High Tc Superconductivity Theory
With the discovery of materials that went superconducting at temperatures above the theoretical limit imposed by BCS theory (see History), there was (and still is) much debate as to what the mechanism of superconduction in these compounds might be.
One explanation involves the use of holes within the superconductor -
many high Tc superconductors are compounds such as YBa2Cu3O7-x
(see Making Your Own Superconductors) or La(2-x)SrxCuO4,
where the metal ion (in these cases, copper) will be partially oxidised;
obviously, each metal ion cannot be physically partially oxidised, rather,
the lattice will be comprised of a ratio of Cu2+ to Cu3+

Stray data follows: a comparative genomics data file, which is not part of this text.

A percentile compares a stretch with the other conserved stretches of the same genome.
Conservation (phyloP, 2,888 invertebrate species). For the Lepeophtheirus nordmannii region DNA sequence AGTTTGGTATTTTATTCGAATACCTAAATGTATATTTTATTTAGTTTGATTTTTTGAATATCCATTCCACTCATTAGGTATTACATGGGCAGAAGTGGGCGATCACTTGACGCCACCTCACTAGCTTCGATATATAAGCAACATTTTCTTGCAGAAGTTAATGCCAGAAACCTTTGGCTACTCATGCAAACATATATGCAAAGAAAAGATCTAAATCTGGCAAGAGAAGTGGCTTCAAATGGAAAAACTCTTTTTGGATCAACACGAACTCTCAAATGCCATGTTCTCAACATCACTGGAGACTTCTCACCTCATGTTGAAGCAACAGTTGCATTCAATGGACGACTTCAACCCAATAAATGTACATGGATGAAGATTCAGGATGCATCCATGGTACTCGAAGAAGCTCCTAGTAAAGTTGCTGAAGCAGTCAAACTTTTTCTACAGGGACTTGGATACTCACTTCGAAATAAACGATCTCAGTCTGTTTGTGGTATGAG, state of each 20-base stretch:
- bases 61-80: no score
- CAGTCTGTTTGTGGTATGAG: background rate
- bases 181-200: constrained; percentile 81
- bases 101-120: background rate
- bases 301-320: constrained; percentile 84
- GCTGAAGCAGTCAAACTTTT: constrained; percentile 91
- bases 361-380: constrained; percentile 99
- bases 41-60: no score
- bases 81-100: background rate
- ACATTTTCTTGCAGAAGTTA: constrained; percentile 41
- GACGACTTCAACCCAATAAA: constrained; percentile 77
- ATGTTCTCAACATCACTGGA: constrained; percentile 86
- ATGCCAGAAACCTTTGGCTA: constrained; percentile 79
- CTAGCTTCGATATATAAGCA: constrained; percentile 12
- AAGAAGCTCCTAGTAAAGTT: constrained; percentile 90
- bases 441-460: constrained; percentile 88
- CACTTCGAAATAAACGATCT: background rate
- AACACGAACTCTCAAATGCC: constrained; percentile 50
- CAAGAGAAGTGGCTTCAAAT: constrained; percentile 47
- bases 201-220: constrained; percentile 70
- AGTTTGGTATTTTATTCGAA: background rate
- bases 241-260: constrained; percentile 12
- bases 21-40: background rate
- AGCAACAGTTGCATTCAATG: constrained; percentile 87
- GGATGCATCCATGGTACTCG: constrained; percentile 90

ions, depending on x.
Although the positive 'holes' are usually stabilised by surrounding counterions
(such as oxygen in the cases above), the highly charged ions will still
ideally want to reduce (e.g. Cu3+ to Cu2+), however,
they cannot gain an electron from neighbouring (Cu2+) ions,
as this does not solve the problem.
The theory is supported by the fact that Tc varies with the
amount of doping (x) - too many or too few holes destroys the effect.